Prepare for the return of the Ancient Ones.
Scarabyss’ claw shook as it hovered over that line in his tome – a piece of a transcript of the words of Prophet Skeram, former religious leader of the Qiraji people. Those words in particular resounded with Scarabyss for many years, and he heeded them well. He spent practically his entire life preparing for their return, and no matter how many times things began to seem bleak, he still felt that time was near in spite of appearances.
But now that familiar lethargy was seeping into his soul, and suddenly he knew. He knew that once again, one of his gods had been defeated – their emergence stopped short at the height of his euphoria. Never before had the new dawn of the Black Empire felt so near, and yet it was snuffed out just before it could be realized.
His heart sank, and with his faith shaken by this most recent failure, he felt a discomforting lucidity – pulled from the comfort of the voices that reassured him from beyond the veil.
Day after day, even in his pseudo-captivity with the mantid ambersmith and his qiraji battleguard apprentice, he fantasized of the moment that the Black Empire’s reality that lay beyond mortal senses merged with the tangible world. It would be an abrupt thing, and within moments, all of the wrongs that the Aqir peoples had faced would be righted, as they would once again become the rightful inheritors of the world that their makers reshaped for them.
Scarabyss’ own suffering would also become a thing of the past, and he would go to take his place as one of the most faithful of prophets who sang the praises of the Ancient Ones, basking in the glory of his unwavering loyalty finally being rewarded as promised.
This mortal world was a torturous thing in his mind, for numerous reasons. Aside from the fact that he felt the world had been stolen from the Aqir species by the children of the Titan usurpers, on a personal level, he felt divinely cursed since the day he was born. For what reason, he had yet to learn, but he knew there must be some meaning behind why he, among many other Qiraji, were afflicted with a disfigurement that stunted their physical growth, leaving them incapable of growing any larger than a meter in height. Some were even smaller than that.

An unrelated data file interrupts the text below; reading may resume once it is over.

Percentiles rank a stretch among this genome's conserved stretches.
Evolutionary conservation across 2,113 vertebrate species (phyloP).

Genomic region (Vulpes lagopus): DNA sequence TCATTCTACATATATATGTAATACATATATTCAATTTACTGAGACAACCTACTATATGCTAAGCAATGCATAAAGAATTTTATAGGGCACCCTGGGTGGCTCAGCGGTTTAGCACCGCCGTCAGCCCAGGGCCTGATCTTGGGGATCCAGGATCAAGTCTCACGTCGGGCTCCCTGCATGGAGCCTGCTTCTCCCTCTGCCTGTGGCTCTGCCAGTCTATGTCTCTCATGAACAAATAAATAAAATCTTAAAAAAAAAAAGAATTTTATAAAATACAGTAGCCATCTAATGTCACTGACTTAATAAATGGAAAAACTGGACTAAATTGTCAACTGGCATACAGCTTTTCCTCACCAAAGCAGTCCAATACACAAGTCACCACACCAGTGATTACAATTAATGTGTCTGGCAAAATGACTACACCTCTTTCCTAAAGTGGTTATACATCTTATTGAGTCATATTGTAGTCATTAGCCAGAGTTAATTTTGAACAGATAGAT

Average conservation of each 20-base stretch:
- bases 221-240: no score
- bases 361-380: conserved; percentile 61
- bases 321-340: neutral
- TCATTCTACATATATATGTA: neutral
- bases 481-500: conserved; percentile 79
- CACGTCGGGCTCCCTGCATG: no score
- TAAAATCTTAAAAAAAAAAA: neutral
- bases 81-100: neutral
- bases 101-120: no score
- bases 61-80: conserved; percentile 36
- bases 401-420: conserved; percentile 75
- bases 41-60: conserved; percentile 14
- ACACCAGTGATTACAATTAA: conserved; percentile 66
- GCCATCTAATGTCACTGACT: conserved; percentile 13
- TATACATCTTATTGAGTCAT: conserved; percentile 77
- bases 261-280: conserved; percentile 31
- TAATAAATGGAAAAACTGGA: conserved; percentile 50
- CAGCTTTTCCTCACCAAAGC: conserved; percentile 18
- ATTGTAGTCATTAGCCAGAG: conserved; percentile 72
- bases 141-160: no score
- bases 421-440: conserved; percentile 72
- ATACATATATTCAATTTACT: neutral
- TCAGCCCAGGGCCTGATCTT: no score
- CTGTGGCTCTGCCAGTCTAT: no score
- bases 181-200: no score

There was a great stigma surrounding this occurrence that happened among several clutches of eggs over the years. It started to happen around the time of his birth – around the beginning of the first War of the Shifting Sands, and became more rampant from then on out, even when it was ensured that none afflicted were reproducing. Many were even slain, just to be sure.
He, however, took to what was perhaps his only option. He joined the cult of the Prophet Skeram, became a eunuch, and took a vow to spend the rest of his days in solitude, studying and preaching the gospel of the Old Gods. It never fully relieved him of the scorn he faced for his affliction, but he was shown a modicum of respect for his holy post and many came to him for his counsel. His life, which he felt would otherwise be worthless, now had purpose. Even still, he dreamed of the day that his gods would return, and for his service, heal him and take him to a better place – their realm of Ny’alotha.
But now… He was left without his daydream-like visions of the Sleeping City, and he could only see the world for what it truly was: A world in which the children of the Titans ruled, while the Aqir races were fading away, soon to be forgotten by time. And all he could do was clutch his obsidian prayer beads, and pray that some Old God, any Old God, out there would at the very least restore his trance to lessen his feelings of helplessness.